Darrow Calhoun
Memphis, Tenn.


MID-MAJORS (March 14: "Torture by committee")

I agree with your thoughts on the mid-majors. There was so much pressure for Kent State to win as the MAC season came to a close. One loss would/could ruin all the hard work of the season. [It was as if there were a] target on the Flashes' backs.

On the other hand, in some conferences (SEC, ACC, etc.) there seemed to be no sense of urgency because they knew they were in and even the conference tournament was meaningless except for determining a seed.

Bill Trbovich
Canton, Ohio


There is a solution for the problem of whether to invite mid-major teams with excellent records or high-major teams with so-so records to the NCAA basketball tournament: Invite both types.

Expand the tournament to 80 or even 96 teams. If 80, the top 16 get a bye in the first round. If 96, the top 32 get a first-round bye.

Fill the NIT field after the first round has been played.

The expanded field will likely yield many competitive games between mid-majors and high-majors, and the lowest-seeded teams may actually have a chance to win a game.

Dave Richmond
San Marcos, Calif.


Why not have the NCAA hold four qualifier games instead of just the one game to find the 64th team? They could have a special round to qualify for the 16th seed in each bracket. ESPN would love it, and so would I. The real beauty would be that four extra (instead of just one) teams would get to play for the last spot.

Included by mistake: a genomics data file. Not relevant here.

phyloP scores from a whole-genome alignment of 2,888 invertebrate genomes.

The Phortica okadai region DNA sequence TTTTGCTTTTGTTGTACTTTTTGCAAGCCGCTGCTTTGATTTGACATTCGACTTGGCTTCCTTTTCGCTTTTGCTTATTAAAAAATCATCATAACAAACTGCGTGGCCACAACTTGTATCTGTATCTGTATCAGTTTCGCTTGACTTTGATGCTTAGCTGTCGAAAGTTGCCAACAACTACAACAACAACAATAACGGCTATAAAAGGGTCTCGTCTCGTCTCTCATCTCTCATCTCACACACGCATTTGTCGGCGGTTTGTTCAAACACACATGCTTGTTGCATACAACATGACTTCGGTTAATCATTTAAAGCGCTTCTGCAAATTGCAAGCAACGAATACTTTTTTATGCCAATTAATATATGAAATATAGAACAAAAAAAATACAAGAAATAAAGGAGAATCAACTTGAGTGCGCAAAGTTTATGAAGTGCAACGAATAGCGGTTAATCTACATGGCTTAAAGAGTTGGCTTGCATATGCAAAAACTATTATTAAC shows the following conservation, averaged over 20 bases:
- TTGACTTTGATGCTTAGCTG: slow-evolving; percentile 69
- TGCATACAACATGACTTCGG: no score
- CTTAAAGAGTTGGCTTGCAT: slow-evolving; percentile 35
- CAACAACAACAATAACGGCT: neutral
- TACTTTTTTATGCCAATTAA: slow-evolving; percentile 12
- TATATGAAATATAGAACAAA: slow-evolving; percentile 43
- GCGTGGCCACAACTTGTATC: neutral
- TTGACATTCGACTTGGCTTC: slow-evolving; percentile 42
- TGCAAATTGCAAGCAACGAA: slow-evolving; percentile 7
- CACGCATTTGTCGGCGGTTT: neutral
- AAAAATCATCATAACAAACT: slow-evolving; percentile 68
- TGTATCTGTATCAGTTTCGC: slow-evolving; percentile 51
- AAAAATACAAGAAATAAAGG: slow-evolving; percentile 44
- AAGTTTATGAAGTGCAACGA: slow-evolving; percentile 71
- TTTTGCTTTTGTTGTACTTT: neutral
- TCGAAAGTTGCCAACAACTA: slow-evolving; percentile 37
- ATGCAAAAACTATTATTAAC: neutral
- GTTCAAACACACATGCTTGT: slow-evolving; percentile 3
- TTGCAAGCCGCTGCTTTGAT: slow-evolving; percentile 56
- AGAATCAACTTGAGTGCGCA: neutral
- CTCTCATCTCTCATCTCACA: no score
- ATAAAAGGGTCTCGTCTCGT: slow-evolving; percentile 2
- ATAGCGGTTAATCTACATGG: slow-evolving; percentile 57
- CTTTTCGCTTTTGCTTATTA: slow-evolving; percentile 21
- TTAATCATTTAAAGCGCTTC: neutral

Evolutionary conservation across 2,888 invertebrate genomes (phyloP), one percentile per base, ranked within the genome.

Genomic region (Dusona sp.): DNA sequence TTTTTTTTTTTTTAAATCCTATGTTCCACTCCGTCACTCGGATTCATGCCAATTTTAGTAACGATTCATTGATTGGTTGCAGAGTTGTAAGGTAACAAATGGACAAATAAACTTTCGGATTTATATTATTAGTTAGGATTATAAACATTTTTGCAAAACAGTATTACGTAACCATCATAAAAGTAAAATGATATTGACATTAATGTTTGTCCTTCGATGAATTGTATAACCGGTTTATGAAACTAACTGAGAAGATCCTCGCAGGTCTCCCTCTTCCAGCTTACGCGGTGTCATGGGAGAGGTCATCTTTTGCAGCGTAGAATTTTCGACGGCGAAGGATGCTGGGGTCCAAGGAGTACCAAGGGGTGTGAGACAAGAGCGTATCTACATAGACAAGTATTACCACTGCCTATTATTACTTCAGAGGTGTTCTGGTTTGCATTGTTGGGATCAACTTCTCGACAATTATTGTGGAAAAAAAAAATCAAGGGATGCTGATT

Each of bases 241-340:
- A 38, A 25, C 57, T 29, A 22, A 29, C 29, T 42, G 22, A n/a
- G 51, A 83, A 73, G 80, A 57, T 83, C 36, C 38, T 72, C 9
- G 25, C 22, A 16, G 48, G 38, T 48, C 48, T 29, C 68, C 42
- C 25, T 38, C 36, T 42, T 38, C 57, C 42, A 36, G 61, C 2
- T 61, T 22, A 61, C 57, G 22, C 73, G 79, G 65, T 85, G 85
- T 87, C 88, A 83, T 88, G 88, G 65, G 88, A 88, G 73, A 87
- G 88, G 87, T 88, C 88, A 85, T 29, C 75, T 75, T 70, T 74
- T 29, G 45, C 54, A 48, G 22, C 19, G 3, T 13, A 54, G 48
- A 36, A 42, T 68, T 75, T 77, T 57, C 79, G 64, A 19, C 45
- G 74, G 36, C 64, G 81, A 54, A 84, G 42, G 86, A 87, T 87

Carl Welch
Portland, Ore.

For both of the above, my thought is: If it ain't broke don't fix it. In fact, I wish they'd do away with the play-in game. I doubt Lehigh feels like it really made the NCAA tournament.


Why doesn't NCAA basketball adopt a rule that a team has to win at least half its conference games or win the conference tournament to get into the NCAA tournament? That would add to the importance of conference games and not give Florida State so much credit for losing twice to Duke.

Steve Abney
Wiesbaden, Germany

I am against arbitrary rules such as that. What if the team in question went 12-0 outside its conference against top teams? The RPI is the issue. Right now, who you play is three times more important than whether you actually win the game. The NCAA needs to rework its formula.